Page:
It’s sitting in my slow cooker with the absolute last of my onions and garlic, some Worcestershire (that was a one-take spell attempt, and I think I got it) sauce and Sweet Baby Ray’s. In a few hours, I’ll chop and drop a couple pounds of red potatoes (found in Walmart this week 5#/$1.99 — not too shabby, and my bag weighs more than 5 pounds, hah).
Payday! It’s payday! Do the happy dance for payday!
Yeah, er… I’ll just show myself out.
It’s that time again! That’s right, yall: Iiiiiiiiiit’s the day before payday! You know how I know?
All the bills are paid. Yay. Great.
We have no money. Whoohoo. Awesome.
So, what I cooked for dinner last night came down to how much volume I could make divided by using the fewest ingredients multiplied by how many days we could eat off it.
Yeah, that’s right. I’m doin’ kitchen math. I’m super nerdy that way. Don’t hate.
Okay, fine. I took a total phone-it-in, and made a meatloaf. And? I used the “good parts” of the couple onions and garlic cloves I had left.
Probably not an activity recommended for the squeamish, but totally for the stingy of us out there.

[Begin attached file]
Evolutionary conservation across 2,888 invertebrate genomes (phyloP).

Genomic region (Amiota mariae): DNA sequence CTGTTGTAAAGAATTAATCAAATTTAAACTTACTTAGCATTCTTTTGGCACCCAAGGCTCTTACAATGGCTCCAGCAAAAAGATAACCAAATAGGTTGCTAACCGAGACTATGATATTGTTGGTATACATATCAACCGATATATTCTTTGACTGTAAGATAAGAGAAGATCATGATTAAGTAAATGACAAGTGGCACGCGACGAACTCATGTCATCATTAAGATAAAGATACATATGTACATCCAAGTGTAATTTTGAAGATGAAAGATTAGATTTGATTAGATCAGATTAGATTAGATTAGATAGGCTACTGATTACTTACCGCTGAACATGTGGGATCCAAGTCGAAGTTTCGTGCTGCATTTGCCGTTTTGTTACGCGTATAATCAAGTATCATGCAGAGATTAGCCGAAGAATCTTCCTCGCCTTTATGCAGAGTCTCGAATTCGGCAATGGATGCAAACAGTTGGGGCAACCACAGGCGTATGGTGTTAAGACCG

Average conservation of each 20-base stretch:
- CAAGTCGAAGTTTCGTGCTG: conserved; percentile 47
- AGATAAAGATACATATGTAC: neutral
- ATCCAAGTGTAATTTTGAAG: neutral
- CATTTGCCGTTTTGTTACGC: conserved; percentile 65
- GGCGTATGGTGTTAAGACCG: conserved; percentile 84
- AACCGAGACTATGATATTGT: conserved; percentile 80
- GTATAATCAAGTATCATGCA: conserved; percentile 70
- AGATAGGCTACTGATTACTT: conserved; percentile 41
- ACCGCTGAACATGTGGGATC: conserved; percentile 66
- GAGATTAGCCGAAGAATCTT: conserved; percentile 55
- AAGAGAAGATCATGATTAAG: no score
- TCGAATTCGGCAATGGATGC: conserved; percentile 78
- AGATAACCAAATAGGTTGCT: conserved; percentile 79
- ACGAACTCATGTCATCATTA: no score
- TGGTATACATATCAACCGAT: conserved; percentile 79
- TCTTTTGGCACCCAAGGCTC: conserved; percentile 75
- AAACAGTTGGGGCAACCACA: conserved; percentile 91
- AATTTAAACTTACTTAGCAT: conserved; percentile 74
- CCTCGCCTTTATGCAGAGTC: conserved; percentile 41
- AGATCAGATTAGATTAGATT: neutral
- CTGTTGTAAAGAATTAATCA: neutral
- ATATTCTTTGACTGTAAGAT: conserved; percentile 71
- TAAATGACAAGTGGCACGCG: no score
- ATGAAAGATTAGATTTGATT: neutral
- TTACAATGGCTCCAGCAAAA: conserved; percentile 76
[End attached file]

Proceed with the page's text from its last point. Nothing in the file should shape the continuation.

I’m telling you… I never feel more like I belong in my grandma’s Great Depression generation than when I’m hunched over the sink, cutting the good parts from fresh veg that isn’t… Well, isn’t so fresh anymore.
Fortunately, with all this super couponing I’ve been doing for the last few months, we have a pretty nice stash of staple, long-shelf-life items. Obviously, I had ground beef in the freezer. I used one of the last cans of stewed tomatoes from my canned food cupboard. There’s bread in the freezer for meatloaf sandwiches today. In the pantry, there are at least a dozen each assorted rice/noodle/mashed potato packets if someone wants a side instead of a sammy.
No, not all of it is fabulous, delicious, nom-nom food. But I feel so much better knowing that when we run short between checks — like this month — we have it… something… anything out there in the kitchen.
Just having any of that food stockpiled is a massive step up from where we were just a few years ago.
Man… There were times, we’d get to Tuesday, Wednesday… Heck, even Monday before the next 2-week paycheck, and there was almost nothing in the fridge or pantry. Certainly nothing to make a meal out of. We ate questionable cans of green beans and naked hot dogs for dinner a lot. Like, a lot a lot.
Between you and me? There were nights I didn’t even eat so the hubs and the kiddo could have all the beans or whatever.
I am so not ever going back to that place.